Former Daily Mirror photographer George Phillips, who captured the aftermath of one of the UK’s worst train disasters, has died aged 84.
Phillips’ most iconic image was that of Reverend John Richards stood among the wreckage of the triple train crash at London’s Harrow and Wealdstone Station in 1952 that claimed 122 lives.
He won the Britannica news picture of the year award for the photograph, which he took while still a teenager.
Speaking about the picture, fellow photographer Michael Brennan said: “The camera he used was a bastard of a contraption and on top of his difficulties that day the glass plate he used was his last one – and he didn’t know if it was one he had already exposed.”
During his career, Phillips also covered the Thorpe affair, the Hungerford Massacre and the trial of serial killers Fred and Rose West.
He was also involved in the Mirror’s campaign to ban the herbicide and defoliant Agent Orange – a chemical used by the US army during Vietnam War that was linked to major health problems.
Phillips, who ran a chicken farm and pub before turning to journalism, worked on the Sun before heading to the Sunday People. He also worked as the Daily Mirror’s West of England staff photographer.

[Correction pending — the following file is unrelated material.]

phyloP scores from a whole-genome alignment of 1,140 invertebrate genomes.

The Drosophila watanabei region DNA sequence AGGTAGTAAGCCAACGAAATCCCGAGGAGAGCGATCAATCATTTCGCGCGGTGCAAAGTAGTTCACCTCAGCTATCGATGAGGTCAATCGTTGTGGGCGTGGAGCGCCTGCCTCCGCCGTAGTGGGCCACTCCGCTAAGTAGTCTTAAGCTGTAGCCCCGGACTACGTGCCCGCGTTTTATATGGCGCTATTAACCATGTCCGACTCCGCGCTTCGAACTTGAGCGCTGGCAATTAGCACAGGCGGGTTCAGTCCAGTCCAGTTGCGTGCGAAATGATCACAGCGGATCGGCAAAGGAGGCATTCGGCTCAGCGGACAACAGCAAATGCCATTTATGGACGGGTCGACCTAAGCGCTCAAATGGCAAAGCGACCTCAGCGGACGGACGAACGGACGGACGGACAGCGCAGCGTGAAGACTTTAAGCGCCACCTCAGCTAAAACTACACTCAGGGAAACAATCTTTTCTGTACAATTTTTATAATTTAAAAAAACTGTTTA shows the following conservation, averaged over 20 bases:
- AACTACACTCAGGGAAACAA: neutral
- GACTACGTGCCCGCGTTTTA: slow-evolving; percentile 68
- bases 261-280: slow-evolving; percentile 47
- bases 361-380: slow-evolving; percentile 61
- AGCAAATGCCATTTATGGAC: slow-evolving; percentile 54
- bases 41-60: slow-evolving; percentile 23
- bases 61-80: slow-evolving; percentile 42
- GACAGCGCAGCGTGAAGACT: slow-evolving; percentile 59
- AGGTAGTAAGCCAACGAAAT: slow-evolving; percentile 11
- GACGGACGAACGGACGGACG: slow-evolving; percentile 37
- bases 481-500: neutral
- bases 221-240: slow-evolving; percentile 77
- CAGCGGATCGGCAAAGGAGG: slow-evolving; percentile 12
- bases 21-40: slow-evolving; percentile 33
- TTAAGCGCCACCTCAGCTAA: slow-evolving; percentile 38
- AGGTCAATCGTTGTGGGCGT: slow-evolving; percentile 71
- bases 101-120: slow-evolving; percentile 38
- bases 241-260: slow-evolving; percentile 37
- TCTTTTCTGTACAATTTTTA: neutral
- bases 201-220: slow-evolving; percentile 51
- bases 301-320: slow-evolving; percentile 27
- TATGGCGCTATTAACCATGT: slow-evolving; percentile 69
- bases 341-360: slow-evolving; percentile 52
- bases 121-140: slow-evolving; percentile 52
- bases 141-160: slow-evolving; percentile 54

Mirror reporter Syd Young, who worked with George, said: “George was a wonderful, talented colleague who made me look better than I really was.
“And he didn’t scare easily. When [Mirror owner Robert] Maxwell visited the Mirror office and ordered the darkroom to be closed immediately to save money, George took his time over it.
“Well, he had to because he had not finished building his own sailing dinghy in the only room in the office that Maxwell didn’t visit.”
Phillips’ father Cecil was also a professional photographer that covered the invasion of Europe during the Second World War for Life magazine.
Phillips died on 12 November. He is survived by his wife Pat, sons Martin and Tom and daughters Sara-Jayne and Hannah.
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